What are the options for staying cool in summer?
Well-designed homes in most parts of New Zealand will make the most of passive cooling and ventilation. They should need little or no mechanical (or active) cooling in summer.
Mechanical cooling options run on electricity. Using them to cool your house in summer will add to your power bills, sometimes surprisingly so.
Passive cooling includes shade to keep the summer sun out, good insulation and good ventilation. Take steps to create cross-draughts in your home in your design, and by leaving doors and windows open. Think about shading your windows with eaves, plantings, awnings or louvres, and thermal-lined curtains.
Passive cooling isn't just for new homes. Passive cooling features can be added to existing homes - it may be as easy as planting trees to provide shade or leaving windows open to get breeze circulating inside.
In most parts of New Zealand, even in summer, this should be enough to keep your home cool.
See Passive cooling for more in-depth information on designing for summer coolness.
Mechancial cooling options
If natural ventilation doesn't keep you cool enough, a fan may make you feel several degrees cooler - the air movement increases the rate at which moisture evaporates from your skin.
Fans are cheap to buy, easy to install and comparatively cheap to run. Portable floor and desktop fans are widely available, and can be stored away when not in use.
A ceiling fan circulates air in summer and helps to keep you cooler. In winter it can re-circulate warm air that collects near the ceiling.
A ceiling fan uses very little energy compared to an air conditioning unit. It needs a reasonable ceiling height to give good clearance and an electrical connection.
Evaporative coolers are a form of air conditioner.
They cool air by evaporating water, so work best in dry climates. If humidity is high, as in Auckland, these coolers will not work well.
The National Institute of Water and Atmospheric Research's website has a web page showing monthly humidity averages around New Zealand.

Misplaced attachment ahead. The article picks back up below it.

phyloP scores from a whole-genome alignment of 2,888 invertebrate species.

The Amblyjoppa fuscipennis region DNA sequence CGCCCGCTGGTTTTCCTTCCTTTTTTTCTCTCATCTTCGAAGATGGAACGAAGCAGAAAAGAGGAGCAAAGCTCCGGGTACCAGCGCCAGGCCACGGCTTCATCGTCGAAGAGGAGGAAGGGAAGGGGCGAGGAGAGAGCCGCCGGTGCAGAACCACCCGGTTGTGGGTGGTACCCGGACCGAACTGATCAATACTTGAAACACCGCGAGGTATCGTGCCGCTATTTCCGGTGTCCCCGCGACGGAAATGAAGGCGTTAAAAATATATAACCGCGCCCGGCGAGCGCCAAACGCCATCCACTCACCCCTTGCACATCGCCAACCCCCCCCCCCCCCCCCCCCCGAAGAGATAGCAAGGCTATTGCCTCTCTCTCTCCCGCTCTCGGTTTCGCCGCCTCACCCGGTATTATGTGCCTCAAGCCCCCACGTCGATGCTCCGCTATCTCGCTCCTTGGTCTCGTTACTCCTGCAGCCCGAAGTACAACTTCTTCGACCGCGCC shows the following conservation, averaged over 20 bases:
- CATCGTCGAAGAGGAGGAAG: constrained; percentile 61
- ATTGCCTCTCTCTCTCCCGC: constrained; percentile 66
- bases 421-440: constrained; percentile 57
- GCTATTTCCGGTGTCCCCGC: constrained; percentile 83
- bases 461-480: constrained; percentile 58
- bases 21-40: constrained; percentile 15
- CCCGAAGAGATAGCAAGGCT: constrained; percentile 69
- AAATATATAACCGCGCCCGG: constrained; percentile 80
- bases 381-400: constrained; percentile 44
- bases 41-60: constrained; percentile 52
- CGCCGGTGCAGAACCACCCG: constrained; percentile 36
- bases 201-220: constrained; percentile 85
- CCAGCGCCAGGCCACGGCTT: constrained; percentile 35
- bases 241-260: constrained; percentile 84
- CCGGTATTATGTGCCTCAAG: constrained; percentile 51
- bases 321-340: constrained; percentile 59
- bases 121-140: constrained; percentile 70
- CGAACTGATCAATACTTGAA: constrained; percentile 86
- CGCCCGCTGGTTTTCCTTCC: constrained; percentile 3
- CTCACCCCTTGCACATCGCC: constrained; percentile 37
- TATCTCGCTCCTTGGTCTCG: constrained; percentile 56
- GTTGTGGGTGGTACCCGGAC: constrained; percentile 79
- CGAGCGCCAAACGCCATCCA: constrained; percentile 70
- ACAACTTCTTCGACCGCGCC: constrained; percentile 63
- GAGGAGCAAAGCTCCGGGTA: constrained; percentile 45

The only energy used is for the fan, so evaporative coolers are reasonably energy-efficient. They use water and portable units must be topped up regularly.
To keep the humidity low, let outside air into your house.
Heat pumps provide heating in winter, but most models can be switched to reverse - which means they can be used to cool your home in summer.
However, using a heat pump isn't an energy-efficient way of cooling. If you run it in summer to keep your home cool, you'll wipe out any savings you made on your heating bill in winter.
If you do use your heat pump:
- Try using the fan only setting to create a breeze.
- Use the dehumidifying mode to reduce humidity that can make it seem much hotter.
- Only use cooling mode on really hot days, shut doors and windows and only cool one room.
- Avoid using auto settings so that it doesn’t start heating when the temperature drops.
- Select a heat pump the right size for your home.
From Smarter Homes
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From other sites
The Energywise website has information about cooling your home. Also see www.energystar.govt.nz for information about energy-efficient appliances.
The Australian Your Home website has good information on design and features for cooling your home.
The National Institute of Water and Atmospheric Research has a web page providing an overview of New Zealand's climate.
You can get local weather information from the MetService website.